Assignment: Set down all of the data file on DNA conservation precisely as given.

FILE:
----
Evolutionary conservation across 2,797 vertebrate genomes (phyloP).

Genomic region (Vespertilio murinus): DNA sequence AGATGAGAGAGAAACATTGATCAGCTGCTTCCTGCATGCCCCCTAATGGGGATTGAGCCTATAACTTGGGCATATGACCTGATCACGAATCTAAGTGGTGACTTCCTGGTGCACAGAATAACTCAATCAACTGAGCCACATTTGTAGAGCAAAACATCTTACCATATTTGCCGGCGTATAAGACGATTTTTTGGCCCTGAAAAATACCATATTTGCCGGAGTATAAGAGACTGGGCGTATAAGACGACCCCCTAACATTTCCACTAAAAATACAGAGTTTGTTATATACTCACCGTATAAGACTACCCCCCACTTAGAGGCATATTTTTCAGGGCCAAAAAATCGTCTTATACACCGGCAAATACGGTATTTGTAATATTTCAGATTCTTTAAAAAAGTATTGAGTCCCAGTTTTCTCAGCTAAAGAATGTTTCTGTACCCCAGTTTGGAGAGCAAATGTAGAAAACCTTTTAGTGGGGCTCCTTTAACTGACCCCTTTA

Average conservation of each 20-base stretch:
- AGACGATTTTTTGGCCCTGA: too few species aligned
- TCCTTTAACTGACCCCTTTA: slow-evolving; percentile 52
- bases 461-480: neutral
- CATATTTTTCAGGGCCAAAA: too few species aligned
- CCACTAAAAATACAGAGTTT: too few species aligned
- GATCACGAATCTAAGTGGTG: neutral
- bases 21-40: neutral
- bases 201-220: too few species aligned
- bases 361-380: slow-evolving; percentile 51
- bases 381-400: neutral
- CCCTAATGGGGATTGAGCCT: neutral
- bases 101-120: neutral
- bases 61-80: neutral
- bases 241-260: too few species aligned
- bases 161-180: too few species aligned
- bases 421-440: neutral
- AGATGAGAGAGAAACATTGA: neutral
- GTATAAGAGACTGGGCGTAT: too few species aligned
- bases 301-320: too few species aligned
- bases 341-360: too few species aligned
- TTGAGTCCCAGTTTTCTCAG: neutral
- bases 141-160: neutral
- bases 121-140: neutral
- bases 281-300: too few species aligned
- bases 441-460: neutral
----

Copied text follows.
Evolutionary conservation across 2,797 vertebrate genomes (phyloP).

Genomic region (Vespertilio murinus): DNA sequence AGATGAGAGAGAAACATTGATCAGCTGCTTCCTGCATGCCCCCTAATGGGGATTGAGCCTATAACTTGGGCATATGACCTGATCACGAATCTAAGTGGTGACTTCCTGGTGCACAGAATAACTCAATCAACTGAGCCACATTTGTAGAGCAAAACATCTTACCATATTTGCCGGCGTATAAGACGATTTTTTGGCCCTGAAAAATACCATATTTGCCGGAGTATAAGAGACTGGGCGTATAAGACGACCCCCTAACATTTCCACTAAAAATACAGAGTTTGTTATATACTCACCGTATAAGACTACCCCCCACTTAGAGGCATATTTTTCAGGGCCAAAAAATCGTCTTATACACCGGCAAATACGGTATTTGTAATATTTCAGATTCTTTAAAAAAGTATTGAGTCCCAGTTTTCTCAGCTAAAGAATGTTTCTGTACCCCAGTTTGGAGAGCAAATGTAGAAAACCTTTTAGTGGGGCTCCTTTAACTGACCCCTTTA

Average conservation of each 20-base stretch:
- AGACGATTTTTTGGCCCTGA: too few species aligned
- TCCTTTAACTGACCCCTTTA: slow-evolving; percentile 52
- bases 461-480: neutral
- CATATTTTTCAGGGCCAAAA: too few species aligned
- CCACTAAAAATACAGAGTTT: too few species aligned
- GATCACGAATCTAAGTGGTG: neutral
- bases 21-40: neutral
- bases 201-220: too few species aligned
- bases 361-380: slow-evolving; percentile 51
- bases 381-400: neutral
- CCCTAATGGGGATTGAGCCT: neutral
- bases 101-120: neutral
- bases 61-80: neutral
- bases 241-260: too few species aligned
- bases 161-180: too few species aligned
- bases 421-440: neutral
- AGATGAGAGAGAAACATTGA: neutral
- GTATAAGAGACTGGGCGTAT: too few species aligned
- bases 301-320: too few species aligned
- bases 341-360: too few species aligned
- TTGAGTCCCAGTTTTCTCAG: neutral
- bases 141-160: neutral
- bases 121-140: neutral
- bases 281-300: too few species aligned
- bases 441-460: neutral